But Ms. Smith isn’t just an artist: she and her company are doing business with the public, just like bars and lunch counters do. And, while federal law doesn’t protect LGBTQ+ people the way it does racial and religious minorities, Colorado law does.
Tearing down Colorado’s law in the name of “creative expression” is the new strategy for “Christian” fundamentalists to attack public accommodation laws; this is in large part a repeat of their failed effort to strike down Colorado’s public accommodation law in the infamous 2018 Masterpiece Cakeshop gay wedding cake case.
When baker Jack Phillips’ case was decided that year, the Court ordered he take a class offered by the State of Colorado in how to comply with public accommodation laws. This is not unusual and is a lot less punishment than sending somebody to jail: when all three Trump children were convicted of nonprofit fraud the State of New York similarly ordered them to attend nonprofit law classes instead of going to jail.
But yesterday Neil Gorsuch freaked out at the very idea, comparing Phillips’ having to attend the class with Mao’s and Stalin’s “re-education programs.” These are some very serious yet very hysterical rightwing justices, and it appears at least some are committed to ending these protections for minorities.
Bigots using religion as their excuse have chafed at these laws ever since Bobby Kennedy used them to forcefully integrate lunch counters in the South and his federal prosecutors used them to end racial and religious discrimination in hotels, theaters, and bars.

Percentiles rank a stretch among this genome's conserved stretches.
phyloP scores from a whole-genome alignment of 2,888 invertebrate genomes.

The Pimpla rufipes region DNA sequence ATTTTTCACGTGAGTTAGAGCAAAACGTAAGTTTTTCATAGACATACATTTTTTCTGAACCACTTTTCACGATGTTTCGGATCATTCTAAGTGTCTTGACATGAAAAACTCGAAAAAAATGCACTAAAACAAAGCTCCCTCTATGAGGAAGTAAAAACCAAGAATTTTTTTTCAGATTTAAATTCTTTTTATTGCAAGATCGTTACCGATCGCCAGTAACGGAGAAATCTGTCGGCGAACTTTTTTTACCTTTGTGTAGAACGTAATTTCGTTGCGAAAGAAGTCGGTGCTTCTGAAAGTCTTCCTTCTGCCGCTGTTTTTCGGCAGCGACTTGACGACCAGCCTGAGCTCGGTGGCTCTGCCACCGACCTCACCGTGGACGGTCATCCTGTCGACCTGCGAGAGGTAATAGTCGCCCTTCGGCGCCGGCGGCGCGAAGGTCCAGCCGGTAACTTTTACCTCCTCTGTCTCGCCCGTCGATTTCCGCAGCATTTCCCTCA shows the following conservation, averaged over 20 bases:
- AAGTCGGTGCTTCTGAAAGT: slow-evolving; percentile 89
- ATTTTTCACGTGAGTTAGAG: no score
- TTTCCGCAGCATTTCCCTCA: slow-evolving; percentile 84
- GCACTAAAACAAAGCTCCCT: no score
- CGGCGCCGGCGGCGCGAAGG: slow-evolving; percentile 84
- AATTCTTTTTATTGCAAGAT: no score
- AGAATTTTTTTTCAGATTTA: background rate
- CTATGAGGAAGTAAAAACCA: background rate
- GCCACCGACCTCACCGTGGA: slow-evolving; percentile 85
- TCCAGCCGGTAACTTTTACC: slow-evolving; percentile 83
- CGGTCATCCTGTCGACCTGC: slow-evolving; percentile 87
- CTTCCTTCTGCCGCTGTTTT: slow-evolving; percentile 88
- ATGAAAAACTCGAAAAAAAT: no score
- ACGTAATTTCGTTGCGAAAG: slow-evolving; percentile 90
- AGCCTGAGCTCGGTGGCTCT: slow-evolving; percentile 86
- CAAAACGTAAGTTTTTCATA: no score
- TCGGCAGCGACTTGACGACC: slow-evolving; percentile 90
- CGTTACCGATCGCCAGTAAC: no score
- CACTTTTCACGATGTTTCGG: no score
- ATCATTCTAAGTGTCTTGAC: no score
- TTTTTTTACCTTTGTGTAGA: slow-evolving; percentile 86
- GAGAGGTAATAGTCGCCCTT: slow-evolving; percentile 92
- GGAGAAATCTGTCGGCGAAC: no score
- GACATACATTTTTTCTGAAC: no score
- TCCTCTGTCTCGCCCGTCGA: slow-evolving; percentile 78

Now they’re switching to “creative expression” instead of religion as the club they’ll use to beat down public accommodation laws.
But doing business with the public is not an absolute right in America. You must form the company, apply for a business license, and then figure out how best to offer your goods or services. You must operate, under the laws of most states, “in the public interest” or at least in a way that doesn’t harm the public interest.
Lorie Smith is arguing that she should be able to run a business that serves the public, but that she should also be able to legally discriminate against gay customers because she’s “creative.”
Is the guy painting my gay friend’s house “creative” because he’s helping choose colors and paint the house? How about a barber? Or the chef who owns his own restaurant or lunch counter? A bartender who custom-mixes cocktails?
If this decision is handed down in Smith’s favor and knocks down the Colorado law (and 22 other states’), expect a whole spectrum of businesses run by bigots and religious freaks to begin discriminating against people not protected by the federal Civil Rights Act, with queer people at the top of that list.
If SCOTUS goes the whole distance and guts the Civil Rights Act—like Republicans on the Court did with the Voting Rights Act in 2013—discrimination against women, Blacks, Jews, Muslims, and the disabled will again become part of the American landscape.
Is there no bottom for the six Republicans on this Court? We’ll soon find out.